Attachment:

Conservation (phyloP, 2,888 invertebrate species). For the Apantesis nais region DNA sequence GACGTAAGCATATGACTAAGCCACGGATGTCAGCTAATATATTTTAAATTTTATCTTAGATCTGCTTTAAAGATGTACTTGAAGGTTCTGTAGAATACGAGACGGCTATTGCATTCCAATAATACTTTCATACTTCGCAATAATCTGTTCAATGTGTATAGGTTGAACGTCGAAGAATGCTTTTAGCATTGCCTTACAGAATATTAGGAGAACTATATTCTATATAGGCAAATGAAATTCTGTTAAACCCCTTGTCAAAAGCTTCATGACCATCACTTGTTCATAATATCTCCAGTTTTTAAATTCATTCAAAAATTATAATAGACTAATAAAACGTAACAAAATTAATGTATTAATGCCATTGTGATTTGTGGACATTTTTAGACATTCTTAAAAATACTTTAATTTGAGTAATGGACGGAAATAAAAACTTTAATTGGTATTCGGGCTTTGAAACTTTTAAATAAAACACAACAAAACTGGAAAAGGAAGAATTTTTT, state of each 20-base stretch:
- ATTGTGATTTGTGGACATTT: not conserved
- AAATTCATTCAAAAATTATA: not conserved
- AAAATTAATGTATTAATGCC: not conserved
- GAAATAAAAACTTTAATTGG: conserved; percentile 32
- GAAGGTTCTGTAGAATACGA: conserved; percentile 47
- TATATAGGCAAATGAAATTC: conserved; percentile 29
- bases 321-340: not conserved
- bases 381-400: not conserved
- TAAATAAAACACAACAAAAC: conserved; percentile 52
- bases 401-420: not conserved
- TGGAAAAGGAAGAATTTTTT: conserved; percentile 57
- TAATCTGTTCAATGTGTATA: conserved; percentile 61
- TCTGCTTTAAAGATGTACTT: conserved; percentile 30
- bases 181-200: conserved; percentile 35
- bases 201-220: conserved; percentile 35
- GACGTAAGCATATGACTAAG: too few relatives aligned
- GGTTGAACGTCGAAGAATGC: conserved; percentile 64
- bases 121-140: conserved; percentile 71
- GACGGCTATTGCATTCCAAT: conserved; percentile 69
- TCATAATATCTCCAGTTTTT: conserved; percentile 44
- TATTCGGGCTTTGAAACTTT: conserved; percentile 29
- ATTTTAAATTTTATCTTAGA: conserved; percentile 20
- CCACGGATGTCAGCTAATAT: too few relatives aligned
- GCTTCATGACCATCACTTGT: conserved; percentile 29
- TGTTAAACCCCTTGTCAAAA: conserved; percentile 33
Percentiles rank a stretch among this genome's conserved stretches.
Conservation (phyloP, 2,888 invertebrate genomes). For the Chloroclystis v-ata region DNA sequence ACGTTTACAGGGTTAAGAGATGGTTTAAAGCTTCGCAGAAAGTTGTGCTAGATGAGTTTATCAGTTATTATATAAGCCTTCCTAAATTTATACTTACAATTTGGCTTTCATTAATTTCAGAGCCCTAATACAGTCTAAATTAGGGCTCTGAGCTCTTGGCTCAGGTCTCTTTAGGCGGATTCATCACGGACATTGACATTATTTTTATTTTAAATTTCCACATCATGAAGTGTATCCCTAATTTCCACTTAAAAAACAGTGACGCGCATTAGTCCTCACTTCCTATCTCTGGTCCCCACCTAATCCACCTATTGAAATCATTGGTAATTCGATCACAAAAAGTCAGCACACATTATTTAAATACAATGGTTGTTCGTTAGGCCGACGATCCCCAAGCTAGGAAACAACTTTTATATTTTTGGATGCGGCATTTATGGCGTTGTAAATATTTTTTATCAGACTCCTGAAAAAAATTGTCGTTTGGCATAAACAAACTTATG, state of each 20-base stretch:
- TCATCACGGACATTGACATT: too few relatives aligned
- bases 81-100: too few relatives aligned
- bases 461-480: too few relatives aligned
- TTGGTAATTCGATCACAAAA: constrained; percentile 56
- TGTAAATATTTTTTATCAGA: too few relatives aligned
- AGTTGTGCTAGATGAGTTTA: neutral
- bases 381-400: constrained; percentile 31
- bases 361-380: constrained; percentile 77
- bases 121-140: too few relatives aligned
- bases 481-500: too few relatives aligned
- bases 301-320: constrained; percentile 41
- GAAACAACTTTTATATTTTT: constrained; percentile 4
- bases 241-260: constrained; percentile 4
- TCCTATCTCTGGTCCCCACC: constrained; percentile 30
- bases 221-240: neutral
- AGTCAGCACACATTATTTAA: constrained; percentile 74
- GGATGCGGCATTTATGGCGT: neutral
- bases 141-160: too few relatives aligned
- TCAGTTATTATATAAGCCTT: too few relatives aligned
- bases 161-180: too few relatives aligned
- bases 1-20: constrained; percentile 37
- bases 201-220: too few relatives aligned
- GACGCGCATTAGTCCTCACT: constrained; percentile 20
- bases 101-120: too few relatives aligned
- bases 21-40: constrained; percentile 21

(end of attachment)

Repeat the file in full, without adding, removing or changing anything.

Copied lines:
Conservation (phyloP, 2,888 invertebrate species). For the Apantesis nais region DNA sequence GACGTAAGCATATGACTAAGCCACGGATGTCAGCTAATATATTTTAAATTTTATCTTAGATCTGCTTTAAAGATGTACTTGAAGGTTCTGTAGAATACGAGACGGCTATTGCATTCCAATAATACTTTCATACTTCGCAATAATCTGTTCAATGTGTATAGGTTGAACGTCGAAGAATGCTTTTAGCATTGCCTTACAGAATATTAGGAGAACTATATTCTATATAGGCAAATGAAATTCTGTTAAACCCCTTGTCAAAAGCTTCATGACCATCACTTGTTCATAATATCTCCAGTTTTTAAATTCATTCAAAAATTATAATAGACTAATAAAACGTAACAAAATTAATGTATTAATGCCATTGTGATTTGTGGACATTTTTAGACATTCTTAAAAATACTTTAATTTGAGTAATGGACGGAAATAAAAACTTTAATTGGTATTCGGGCTTTGAAACTTTTAAATAAAACACAACAAAACTGGAAAAGGAAGAATTTTTT, state of each 20-base stretch:
- ATTGTGATTTGTGGACATTT: not conserved
- AAATTCATTCAAAAATTATA: not conserved
- AAAATTAATGTATTAATGCC: not conserved
- GAAATAAAAACTTTAATTGG: conserved; percentile 32
- GAAGGTTCTGTAGAATACGA: conserved; percentile 47
- TATATAGGCAAATGAAATTC: conserved; percentile 29
- bases 321-340: not conserved
- bases 381-400: not conserved
- TAAATAAAACACAACAAAAC: conserved; percentile 52
- bases 401-420: not conserved
- TGGAAAAGGAAGAATTTTTT: conserved; percentile 57
- TAATCTGTTCAATGTGTATA: conserved; percentile 61
- TCTGCTTTAAAGATGTACTT: conserved; percentile 30
- bases 181-200: conserved; percentile 35
- bases 201-220: conserved; percentile 35
- GACGTAAGCATATGACTAAG: too few relatives aligned
- GGTTGAACGTCGAAGAATGC: conserved; percentile 64
- bases 121-140: conserved; percentile 71
- GACGGCTATTGCATTCCAAT: conserved; percentile 69
- TCATAATATCTCCAGTTTTT: conserved; percentile 44
- TATTCGGGCTTTGAAACTTT: conserved; percentile 29
- ATTTTAAATTTTATCTTAGA: conserved; percentile 20
- CCACGGATGTCAGCTAATAT: too few relatives aligned
- GCTTCATGACCATCACTTGT: conserved; percentile 29
- TGTTAAACCCCTTGTCAAAA: conserved; percentile 33
Percentiles rank a stretch among this genome's conserved stretches.
Conservation (phyloP, 2,888 invertebrate genomes). For the Chloroclystis v-ata region DNA sequence ACGTTTACAGGGTTAAGAGATGGTTTAAAGCTTCGCAGAAAGTTGTGCTAGATGAGTTTATCAGTTATTATATAAGCCTTCCTAAATTTATACTTACAATTTGGCTTTCATTAATTTCAGAGCCCTAATACAGTCTAAATTAGGGCTCTGAGCTCTTGGCTCAGGTCTCTTTAGGCGGATTCATCACGGACATTGACATTATTTTTATTTTAAATTTCCACATCATGAAGTGTATCCCTAATTTCCACTTAAAAAACAGTGACGCGCATTAGTCCTCACTTCCTATCTCTGGTCCCCACCTAATCCACCTATTGAAATCATTGGTAATTCGATCACAAAAAGTCAGCACACATTATTTAAATACAATGGTTGTTCGTTAGGCCGACGATCCCCAAGCTAGGAAACAACTTTTATATTTTTGGATGCGGCATTTATGGCGTTGTAAATATTTTTTATCAGACTCCTGAAAAAAATTGTCGTTTGGCATAAACAAACTTATG, state of each 20-base stretch:
- TCATCACGGACATTGACATT: too few relatives aligned
- bases 81-100: too few relatives aligned
- bases 461-480: too few relatives aligned
- TTGGTAATTCGATCACAAAA: constrained; percentile 56
- TGTAAATATTTTTTATCAGA: too few relatives aligned
- AGTTGTGCTAGATGAGTTTA: neutral
- bases 381-400: constrained; percentile 31
- bases 361-380: constrained; percentile 77
- bases 121-140: too few relatives aligned
- bases 481-500: too few relatives aligned
- bases 301-320: constrained; percentile 41
- GAAACAACTTTTATATTTTT: constrained; percentile 4
- bases 241-260: constrained; percentile 4
- TCCTATCTCTGGTCCCCACC: constrained; percentile 30
- bases 221-240: neutral
- AGTCAGCACACATTATTTAA: constrained; percentile 74
- GGATGCGGCATTTATGGCGT: neutral
- bases 141-160: too few relatives aligned
- TCAGTTATTATATAAGCCTT: too few relatives aligned
- bases 161-180: too few relatives aligned
- bases 1-20: constrained; percentile 37
- bases 201-220: too few relatives aligned
- GACGCGCATTAGTCCTCACT: constrained; percentile 20
- bases 101-120: too few relatives aligned
- bases 21-40: constrained; percentile 21